The stars of our favorite GIFs often lead dangerous, if only seconds-long lives.

They take terrible tumbles. They get kicked, thrown and dropped. But for every Wile E. Coyote, there must be a Phineas Flynn: a simple, inventive GIF.

For designers who seek a dash of spice in their interactive infographics, a small GIF can add zest to an otherwise stagnant page. Below, we present a rundown of five pristine GIF examples, and why they work.

This is the first in a series of three posts on dynamic design, entries that will offer a few examples of well-done web-based animation and multimedia, and the pros and cons for each. For more on the ultimate motion-supplemented medium, interactive infographics, read Lemonly’s in-depth e-book Why Interactive Infographics?

Before we hit the list, let’s consider the following ups and downs of GIFs:

The good news: GIFs allow for precise movement, teased out by intricate effects that aren’t as easily achievable with CSS animations. The bad: GIFs can run larger on filesize, impacting the load times for your sites.

If all you need is linear movement, rotation or fades, stay tuned for our roundup of CSS animations. If you’re aiming for something more detailed, go with a GIF.

Now step right up for our roundup of examples:

1. Dribbble is 5!, by Fede Cook

Everyone loves a quality Rube Goldberg machine. Fede Cook’s celebratory loop is a GIF that would make the musician hearts of OK Go flutter (see the band’s circuitous music videos for reference).

While each connected process intricately defies the web’s simpler animation techniques, it’s the camera’s perspective that settles the debate: This is a scene perfect for a GIF.

Speeding up to follow the plunger, rising slowly to catch the balloon, it’s the camera that convinces viewers to forget that fourth wall. So it’s OK if you’ve started singing “Happy Birthday” quietly to yourself.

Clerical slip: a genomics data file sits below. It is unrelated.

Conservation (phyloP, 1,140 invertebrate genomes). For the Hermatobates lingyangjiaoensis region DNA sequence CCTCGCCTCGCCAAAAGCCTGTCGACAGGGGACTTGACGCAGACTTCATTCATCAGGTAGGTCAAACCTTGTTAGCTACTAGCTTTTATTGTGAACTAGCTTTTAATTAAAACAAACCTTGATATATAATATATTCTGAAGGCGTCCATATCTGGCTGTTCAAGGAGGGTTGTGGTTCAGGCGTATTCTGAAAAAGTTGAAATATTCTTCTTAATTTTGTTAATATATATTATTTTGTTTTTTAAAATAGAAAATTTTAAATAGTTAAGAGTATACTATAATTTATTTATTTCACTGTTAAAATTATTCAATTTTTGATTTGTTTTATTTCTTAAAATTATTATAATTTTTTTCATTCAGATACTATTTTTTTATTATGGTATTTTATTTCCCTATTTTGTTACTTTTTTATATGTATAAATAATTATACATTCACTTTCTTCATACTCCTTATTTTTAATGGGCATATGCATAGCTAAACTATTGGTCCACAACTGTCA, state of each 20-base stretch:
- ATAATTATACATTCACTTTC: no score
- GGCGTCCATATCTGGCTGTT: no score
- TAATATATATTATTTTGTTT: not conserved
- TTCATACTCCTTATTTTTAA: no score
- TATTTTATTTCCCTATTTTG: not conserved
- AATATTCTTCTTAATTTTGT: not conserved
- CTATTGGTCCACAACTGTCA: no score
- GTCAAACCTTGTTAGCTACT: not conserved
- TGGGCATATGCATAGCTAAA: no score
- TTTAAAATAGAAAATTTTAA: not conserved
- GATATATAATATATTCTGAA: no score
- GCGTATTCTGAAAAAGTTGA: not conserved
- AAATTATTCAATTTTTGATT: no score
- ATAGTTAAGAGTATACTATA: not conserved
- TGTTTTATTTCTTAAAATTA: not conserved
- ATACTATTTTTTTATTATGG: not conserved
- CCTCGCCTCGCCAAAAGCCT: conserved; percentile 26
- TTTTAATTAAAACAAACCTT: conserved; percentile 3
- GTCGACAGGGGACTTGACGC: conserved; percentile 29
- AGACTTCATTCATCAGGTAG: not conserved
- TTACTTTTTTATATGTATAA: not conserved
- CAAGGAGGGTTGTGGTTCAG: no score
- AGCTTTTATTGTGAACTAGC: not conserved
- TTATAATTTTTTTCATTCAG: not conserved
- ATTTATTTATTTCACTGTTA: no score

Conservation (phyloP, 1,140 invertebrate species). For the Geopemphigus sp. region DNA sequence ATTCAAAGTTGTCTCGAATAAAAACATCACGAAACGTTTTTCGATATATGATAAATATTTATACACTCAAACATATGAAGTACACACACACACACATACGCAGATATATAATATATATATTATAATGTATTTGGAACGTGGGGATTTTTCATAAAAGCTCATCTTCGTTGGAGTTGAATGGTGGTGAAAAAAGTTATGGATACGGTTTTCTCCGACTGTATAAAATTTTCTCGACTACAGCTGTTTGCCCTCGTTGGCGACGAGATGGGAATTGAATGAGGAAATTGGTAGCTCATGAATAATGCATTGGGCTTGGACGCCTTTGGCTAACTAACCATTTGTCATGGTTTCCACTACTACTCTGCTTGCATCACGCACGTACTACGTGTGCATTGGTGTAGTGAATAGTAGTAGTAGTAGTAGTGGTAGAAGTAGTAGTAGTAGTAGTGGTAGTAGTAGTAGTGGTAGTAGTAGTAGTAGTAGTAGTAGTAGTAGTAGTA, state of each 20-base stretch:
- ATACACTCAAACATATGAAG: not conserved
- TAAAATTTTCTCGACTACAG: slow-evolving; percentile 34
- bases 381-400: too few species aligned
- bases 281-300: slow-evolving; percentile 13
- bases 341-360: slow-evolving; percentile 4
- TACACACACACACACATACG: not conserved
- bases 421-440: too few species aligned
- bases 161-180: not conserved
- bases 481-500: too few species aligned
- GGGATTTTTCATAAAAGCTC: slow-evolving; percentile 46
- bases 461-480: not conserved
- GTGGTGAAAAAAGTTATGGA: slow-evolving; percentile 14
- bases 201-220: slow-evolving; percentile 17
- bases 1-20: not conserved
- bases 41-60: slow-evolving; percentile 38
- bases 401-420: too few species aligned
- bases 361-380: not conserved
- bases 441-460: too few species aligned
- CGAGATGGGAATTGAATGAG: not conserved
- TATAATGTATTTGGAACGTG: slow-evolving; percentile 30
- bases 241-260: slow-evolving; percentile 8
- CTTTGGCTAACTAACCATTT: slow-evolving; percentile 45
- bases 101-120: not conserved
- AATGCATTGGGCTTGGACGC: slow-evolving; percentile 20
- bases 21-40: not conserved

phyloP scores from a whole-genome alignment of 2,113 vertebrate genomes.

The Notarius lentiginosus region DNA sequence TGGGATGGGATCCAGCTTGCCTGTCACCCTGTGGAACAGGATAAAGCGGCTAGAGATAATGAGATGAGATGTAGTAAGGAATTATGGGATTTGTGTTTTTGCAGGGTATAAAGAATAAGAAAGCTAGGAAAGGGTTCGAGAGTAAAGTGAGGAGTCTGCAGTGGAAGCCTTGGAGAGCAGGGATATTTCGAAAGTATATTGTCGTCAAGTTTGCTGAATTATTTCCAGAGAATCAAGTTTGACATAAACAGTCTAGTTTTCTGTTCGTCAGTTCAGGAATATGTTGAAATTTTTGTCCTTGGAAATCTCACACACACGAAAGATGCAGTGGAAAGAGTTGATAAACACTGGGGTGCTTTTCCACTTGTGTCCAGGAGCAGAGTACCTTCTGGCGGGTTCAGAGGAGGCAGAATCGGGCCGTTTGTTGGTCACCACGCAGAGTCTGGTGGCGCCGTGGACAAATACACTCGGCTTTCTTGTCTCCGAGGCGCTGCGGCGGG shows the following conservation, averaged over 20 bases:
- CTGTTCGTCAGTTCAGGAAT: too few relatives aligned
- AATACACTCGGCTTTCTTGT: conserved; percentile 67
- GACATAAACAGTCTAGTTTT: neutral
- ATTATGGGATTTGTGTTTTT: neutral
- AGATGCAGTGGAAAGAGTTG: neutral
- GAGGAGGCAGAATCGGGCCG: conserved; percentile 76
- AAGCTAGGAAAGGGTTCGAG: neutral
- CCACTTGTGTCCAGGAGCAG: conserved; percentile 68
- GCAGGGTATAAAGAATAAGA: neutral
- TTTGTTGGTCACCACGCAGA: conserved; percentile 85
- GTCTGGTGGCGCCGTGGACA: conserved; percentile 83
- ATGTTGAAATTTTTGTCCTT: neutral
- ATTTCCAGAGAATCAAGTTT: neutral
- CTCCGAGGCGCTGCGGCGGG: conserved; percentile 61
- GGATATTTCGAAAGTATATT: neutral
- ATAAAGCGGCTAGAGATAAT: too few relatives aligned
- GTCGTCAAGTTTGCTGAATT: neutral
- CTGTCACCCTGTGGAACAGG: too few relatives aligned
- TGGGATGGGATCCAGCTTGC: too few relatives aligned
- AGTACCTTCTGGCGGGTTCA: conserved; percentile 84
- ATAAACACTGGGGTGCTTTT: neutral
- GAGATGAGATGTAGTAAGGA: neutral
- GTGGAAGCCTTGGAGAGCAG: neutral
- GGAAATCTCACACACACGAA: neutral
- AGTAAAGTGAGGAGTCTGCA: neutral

2. Rockstar, by R A D I O

Never has a studded leather vest looked so smooth. Whipped hair, a ruby-red Flying V guitar and a bouncing amp take the stage in this GIF by R A D I O, a creative studio based in Cape Town, South Africa.

While the action is more subtle here, simplified further by a regular rhythm, count the number of elements that move. Examine the ways in which they bloat and pucker, expand and compress, and move according to model.

While CSS animations are improving toward this kind of motion, a GIF is still a more practical and time-efficient solution.

3. Rainy Day, by Justin Mezzell

Not all beautiful GIFs need to last longer than a second. This stormy GIF by Justin Mezzell succinctly tells its story.

If you hear thunder in the distance, you’re not alone. We’re half-expecting the cat to stick its paw out the window, too.

A sunnier complement to this perspective might be better executed with CSS animations. But add in some precipitation and lightning strikes, and the snapshot complexity demands a more exact tool.

4. Vacation, by Linn Fritz

Yes, there’s a theme forming here. GIFs are often more powerful if the first frame matches the last. It offers a kind of perpetual motion that doesn’t require us to break the laws of physics.

In this constantly evolving example by Linn Fritz, the sun becomes a support for the Earth. The world circumnavigates a camera’s lens. And a photo encapsulates the globe.

The playful bounce at the end of each state change enhances the detail and, simply, the fun. We can’t wait to hit the road with our fanny packs and luggage in tow.

5. Tree Of Seasons, by Dennis Hoogstad

In the time you’ve read this article, Dennis Hoogstad’s Tree of Seasons GIF has lived through four U.S. presidents, a few dozen iPhones and countless snowmen, built and melted through many blisteringly fast winters.

From the transfer of movement powered by bluebirds and bees to the swaying, changing grasses of spring, summer and fall, this is a beautiful GIF that gives us hope for the future.

So here’s to you, Mr. Oak Tree. May you stand tall through the next millenium.